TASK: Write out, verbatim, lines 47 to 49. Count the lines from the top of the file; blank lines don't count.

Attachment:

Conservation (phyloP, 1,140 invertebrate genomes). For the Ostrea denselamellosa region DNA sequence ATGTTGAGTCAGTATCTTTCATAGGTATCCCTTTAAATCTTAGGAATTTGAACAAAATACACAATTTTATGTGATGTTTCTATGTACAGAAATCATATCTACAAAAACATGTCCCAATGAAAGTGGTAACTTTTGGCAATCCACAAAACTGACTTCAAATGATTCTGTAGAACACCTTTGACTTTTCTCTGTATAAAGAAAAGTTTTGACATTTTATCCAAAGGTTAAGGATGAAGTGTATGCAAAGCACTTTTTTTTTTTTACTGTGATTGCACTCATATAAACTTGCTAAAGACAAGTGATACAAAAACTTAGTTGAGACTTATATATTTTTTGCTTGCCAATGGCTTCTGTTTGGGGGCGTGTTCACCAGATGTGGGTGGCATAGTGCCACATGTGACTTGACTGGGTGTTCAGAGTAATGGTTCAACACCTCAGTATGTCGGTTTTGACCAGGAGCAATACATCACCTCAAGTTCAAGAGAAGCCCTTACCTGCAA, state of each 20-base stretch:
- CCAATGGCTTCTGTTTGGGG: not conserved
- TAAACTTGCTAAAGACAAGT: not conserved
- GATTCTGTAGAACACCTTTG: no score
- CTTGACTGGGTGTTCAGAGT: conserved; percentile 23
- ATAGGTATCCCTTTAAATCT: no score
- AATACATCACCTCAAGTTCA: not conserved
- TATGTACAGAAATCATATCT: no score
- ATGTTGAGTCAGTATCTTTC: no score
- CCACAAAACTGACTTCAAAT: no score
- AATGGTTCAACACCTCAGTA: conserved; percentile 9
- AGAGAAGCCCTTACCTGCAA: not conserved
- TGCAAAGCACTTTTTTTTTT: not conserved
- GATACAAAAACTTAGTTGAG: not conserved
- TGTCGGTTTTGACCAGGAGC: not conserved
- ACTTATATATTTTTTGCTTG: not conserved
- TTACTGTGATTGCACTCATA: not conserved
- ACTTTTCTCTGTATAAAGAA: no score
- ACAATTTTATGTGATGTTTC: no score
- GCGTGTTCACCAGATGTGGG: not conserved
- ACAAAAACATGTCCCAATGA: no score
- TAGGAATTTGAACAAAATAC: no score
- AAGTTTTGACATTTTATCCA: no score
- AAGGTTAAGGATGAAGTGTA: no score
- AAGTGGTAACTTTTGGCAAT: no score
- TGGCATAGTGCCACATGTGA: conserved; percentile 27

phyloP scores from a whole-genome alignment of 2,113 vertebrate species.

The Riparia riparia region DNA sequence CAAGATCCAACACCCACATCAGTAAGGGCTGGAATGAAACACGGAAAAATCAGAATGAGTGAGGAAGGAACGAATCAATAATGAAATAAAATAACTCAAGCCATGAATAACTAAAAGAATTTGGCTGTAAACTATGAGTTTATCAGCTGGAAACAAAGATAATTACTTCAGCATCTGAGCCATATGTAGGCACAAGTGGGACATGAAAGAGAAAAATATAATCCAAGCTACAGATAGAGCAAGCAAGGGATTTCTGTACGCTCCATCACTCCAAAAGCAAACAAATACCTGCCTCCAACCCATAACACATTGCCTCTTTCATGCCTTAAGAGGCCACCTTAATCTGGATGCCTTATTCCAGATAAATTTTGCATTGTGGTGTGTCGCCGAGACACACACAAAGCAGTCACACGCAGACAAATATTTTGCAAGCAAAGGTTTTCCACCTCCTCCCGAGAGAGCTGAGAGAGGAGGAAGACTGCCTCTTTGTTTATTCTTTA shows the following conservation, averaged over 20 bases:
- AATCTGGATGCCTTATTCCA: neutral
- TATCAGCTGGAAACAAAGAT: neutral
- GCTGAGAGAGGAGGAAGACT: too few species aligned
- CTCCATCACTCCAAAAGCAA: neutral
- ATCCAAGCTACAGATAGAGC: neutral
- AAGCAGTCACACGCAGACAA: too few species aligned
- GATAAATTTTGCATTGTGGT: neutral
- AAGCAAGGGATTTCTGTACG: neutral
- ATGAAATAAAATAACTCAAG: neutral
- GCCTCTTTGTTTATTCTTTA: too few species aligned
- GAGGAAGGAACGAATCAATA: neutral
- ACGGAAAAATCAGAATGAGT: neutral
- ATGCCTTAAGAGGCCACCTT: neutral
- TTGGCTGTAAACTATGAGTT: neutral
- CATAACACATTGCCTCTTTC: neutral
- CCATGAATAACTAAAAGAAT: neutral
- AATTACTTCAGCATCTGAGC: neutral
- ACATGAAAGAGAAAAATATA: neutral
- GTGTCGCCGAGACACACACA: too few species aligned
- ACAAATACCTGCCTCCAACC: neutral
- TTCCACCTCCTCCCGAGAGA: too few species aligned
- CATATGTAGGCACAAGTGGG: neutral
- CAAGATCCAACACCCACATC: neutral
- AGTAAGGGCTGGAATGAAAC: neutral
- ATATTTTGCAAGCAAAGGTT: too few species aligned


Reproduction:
- GTGTCGCCGAGACACACACA: too few species aligned
- ACAAATACCTGCCTCCAACC: neutral
- TTCCACCTCCTCCCGAGAGA: too few species aligned